Cardinals' Top 5 RHP starters: Rogers' take

May 26th, 2020

No one loves a good debate quite like baseball fans, and with that in mind, we asked each of our beat reporters to rank the Top 5 players by position in the history of their franchise, based on their career while playing for that club. These rankings are for fun and debate purposes only … if you don't agree with the order, participate in the Twitter poll to vote for your favorite at this position.

Cardinals All-Time Team: C | 1B | 2B | 3B | SS | LF | CF | RF | Utility

Here is Anne Rogers' ranking of the top 5 right-handed starters in Cardinals history. Next week: Left-handed starters.

1) Bob Gibson, 1959-75
Key fact: Ranks first in Cardinals history in wins (251), complete games (255), shutouts (56), innings pitched (3,884 1/3) and strikeouts (3,117), and his 81.7 WAR is fourth all-time in club history

There are two things that put at the top of this list -- and on any list ranking the best pitchers of all time. The stats, of course, that go along with his career, but also the competitiveness that shaped his reputation. Few pitchers in the history of the game intimidated like Gibson, with a low-slung cap and glaring eyes paired with a vicious slider and fierce fastball.

"It was said that I threw basically five pitches -- fastball, slider, curve, changeup and knockdown," Gibson wrote in his autobiography. "I don't believe that assessment did me justice, though. I actually used about nine pitches -- two different fastballs, two sliders, a curve, a changeup, knockdown, brushback and hit-batsman."

Gibson shut out Cincinnati in his first big league start, in 1959, but it wasn't until '61 that manager Johnny Keane made him a full-time starter. Three years later, Gibson was one of the most feared pitchers in the game. He had five 20-win seasons in a 17-year career that included two Cy Young Awards, an MVP and a no-hitter against the Pirates in 1971. The first-ballot Hall of Famer also won nine Gold Glove Awards and was a nine-time All-Star. He led the National League in strikeouts just once in his career, but he had nine seasons with at least 200 K's. In 1974, he surpassed 3,000 strikeouts and retired with 3,117.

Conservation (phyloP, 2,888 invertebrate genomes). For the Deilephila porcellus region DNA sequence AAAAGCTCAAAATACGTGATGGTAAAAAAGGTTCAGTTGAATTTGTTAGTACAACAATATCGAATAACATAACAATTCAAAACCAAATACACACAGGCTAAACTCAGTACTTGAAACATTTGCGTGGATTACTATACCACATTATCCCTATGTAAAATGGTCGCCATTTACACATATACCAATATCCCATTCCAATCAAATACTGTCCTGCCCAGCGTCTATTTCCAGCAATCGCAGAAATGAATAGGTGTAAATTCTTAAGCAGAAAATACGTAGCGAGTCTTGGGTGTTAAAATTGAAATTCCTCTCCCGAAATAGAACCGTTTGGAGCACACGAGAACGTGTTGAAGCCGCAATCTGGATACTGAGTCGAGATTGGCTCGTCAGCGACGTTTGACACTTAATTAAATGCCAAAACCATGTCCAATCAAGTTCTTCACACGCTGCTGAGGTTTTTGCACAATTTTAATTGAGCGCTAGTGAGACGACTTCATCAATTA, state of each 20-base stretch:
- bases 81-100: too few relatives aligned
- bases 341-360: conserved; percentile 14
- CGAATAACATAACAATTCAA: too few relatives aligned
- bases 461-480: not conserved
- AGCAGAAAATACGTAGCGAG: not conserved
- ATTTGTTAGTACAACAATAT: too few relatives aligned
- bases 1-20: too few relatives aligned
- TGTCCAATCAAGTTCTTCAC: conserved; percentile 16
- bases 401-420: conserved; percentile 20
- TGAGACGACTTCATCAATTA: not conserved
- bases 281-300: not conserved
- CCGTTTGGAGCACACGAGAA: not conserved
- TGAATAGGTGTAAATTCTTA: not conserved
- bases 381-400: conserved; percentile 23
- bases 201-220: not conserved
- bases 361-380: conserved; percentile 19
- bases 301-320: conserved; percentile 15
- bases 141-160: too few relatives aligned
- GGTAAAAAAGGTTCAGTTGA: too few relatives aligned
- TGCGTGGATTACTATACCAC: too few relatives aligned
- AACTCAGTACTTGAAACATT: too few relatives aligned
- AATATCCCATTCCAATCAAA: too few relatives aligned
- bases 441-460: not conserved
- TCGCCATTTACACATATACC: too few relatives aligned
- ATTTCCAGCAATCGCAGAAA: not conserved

The '68 season is remembered as Gibson's best: His 1.12 ERA was the lowest of the era, and his 13 shutouts were the most since Grover Alexander's 16 in 1916. That season was so dominant that Major League Baseball lowered the mound from 15 to 10 inches.

There are many accomplishments to Gibson's name, but the most stunning -- besides the record-shattering 1.12 ERA in '68 -- might be his complete-game total. Gibson won 251 games. He completed 255 games.

Perhaps his most dominant accomplishment was his postseason performance. In nine World Series games, Gibson won seven, pitched eight complete games and had a 1.89 ERA. The numbers that made him an October legend also made him a two-time World Series MVP.

2) Dizzy Dean, 1930, 1932-37
Key fact: The 1934 NL MVP won 30 games that year, the first National Leaguer to reach that many victories since 1917 and the last to do it in the NL

A charismatic pitcher who backed up all of his talk with talent, was arguably the best pitcher of his era. Simply put, Jay Hanna "Dizzy" Dean dazzled on the mound. He won 134 games for the Cardinals and finished in the top two in NL MVP voting for three consecutive years, winning the award in 1934. The leader of the Gashouse Gang, Dean was the winner of two games for the Cardinals in their '34 World Series win against the Tigers. He finished that season 30-7 with a 2.66 ERA and 195 strikeouts.

From 1932-36, Dean won 120 games and had a 3.04 ERA. With a fiery fastball and a sweeping curveball, he averaged 306 innings and 194 strikeouts for those five seasons. Dean led the NL in innings three times and the Majors twice, along with leading the Majors in wins twice and strikeouts four times.

Dean's 39.9 WAR, according to Baseball-Reference, ranks second all-time among Cardinals pitchers. His .641 winning percentage ranks fourth (second among right-handers) in franchise history, and his 1,095 strikeouts rank third.